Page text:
- any of various vessels formerly used for sailing or rowing in shallow waters, especially a two-masted, gaff-rigged vessel of the 17th and 18th centuries.
Origin of shallop
1570–80; < French chaloupe < German Schaluppe sloop
Dictionary.com Unabridged Based on the Random House Unabridged Dictionary, © Random House, Inc. 2018
Examples from the Web for shallop
At Nauset, now Eastham, their shallop was unfortunately wrecked.
While at Nauset an Indian stole some trifle from the shallop as she lay in a creek.
They presently sent a shallop, conceiving they should have some thing by him.Bradford's History of 'Plimoth Plantation'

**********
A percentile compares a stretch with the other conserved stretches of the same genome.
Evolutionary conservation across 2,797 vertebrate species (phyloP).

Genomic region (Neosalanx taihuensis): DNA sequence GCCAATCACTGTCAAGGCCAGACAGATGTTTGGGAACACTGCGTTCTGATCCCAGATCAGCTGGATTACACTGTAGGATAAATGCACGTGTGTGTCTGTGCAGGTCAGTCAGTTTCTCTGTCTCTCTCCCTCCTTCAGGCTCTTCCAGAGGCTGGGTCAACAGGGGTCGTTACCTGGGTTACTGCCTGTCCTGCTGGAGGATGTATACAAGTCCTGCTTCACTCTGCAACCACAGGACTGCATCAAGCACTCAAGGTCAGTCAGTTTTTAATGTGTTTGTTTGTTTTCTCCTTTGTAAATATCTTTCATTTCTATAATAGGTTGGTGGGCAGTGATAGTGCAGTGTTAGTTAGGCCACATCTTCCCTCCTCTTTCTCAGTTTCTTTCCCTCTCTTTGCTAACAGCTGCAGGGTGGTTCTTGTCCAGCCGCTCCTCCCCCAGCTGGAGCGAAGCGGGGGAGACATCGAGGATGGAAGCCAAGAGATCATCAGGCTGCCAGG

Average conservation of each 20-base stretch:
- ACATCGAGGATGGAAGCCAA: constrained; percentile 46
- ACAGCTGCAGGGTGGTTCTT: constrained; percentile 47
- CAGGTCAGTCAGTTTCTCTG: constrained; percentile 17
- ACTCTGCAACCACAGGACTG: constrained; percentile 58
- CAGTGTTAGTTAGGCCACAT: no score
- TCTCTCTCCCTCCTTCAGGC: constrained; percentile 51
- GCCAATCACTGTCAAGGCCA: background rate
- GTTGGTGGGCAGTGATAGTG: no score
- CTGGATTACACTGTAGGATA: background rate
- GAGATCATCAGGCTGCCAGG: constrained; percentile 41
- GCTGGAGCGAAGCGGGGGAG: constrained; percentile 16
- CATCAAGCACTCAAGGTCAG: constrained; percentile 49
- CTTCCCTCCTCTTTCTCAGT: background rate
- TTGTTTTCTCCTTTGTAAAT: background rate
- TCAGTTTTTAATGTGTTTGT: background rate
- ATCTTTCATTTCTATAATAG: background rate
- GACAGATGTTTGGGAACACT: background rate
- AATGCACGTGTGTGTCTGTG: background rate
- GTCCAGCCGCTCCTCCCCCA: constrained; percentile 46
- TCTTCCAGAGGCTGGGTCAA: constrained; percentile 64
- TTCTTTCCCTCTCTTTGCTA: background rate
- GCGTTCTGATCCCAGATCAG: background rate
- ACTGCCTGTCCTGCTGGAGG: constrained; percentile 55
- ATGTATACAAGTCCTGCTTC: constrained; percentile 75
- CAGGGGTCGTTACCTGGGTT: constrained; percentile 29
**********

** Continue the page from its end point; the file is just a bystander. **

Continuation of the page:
A shallop was sent ashore, with five or six seamen, well-armed.
The kind Swedes brought me on board, and also righted and returned with the shallop.The Life and Adventures of Baron Trenck
- a light boat used for rowing in shallow water
- (formerly) a two-masted gaff-rigged vessel
C16: from French chaloupe, from Dutch sloep sloop
Collins English Dictionary - Complete & Unabridged 2012 Digital Edition © William Collins Sons & Co. Ltd. 1979, 1986 © HarperCollins Publishers 1998, 2000, 2003, 2005, 2006, 2007, 2009, 2012
Word Origin and History for shallop
"kind of light boat," 1570s, from French chaloupe, from Dutch sloep "sloop" (see sloop). Cf. Spanish chalupa, Italian scialuppa.
Online Etymology Dictionary, © 2010 Douglas Harper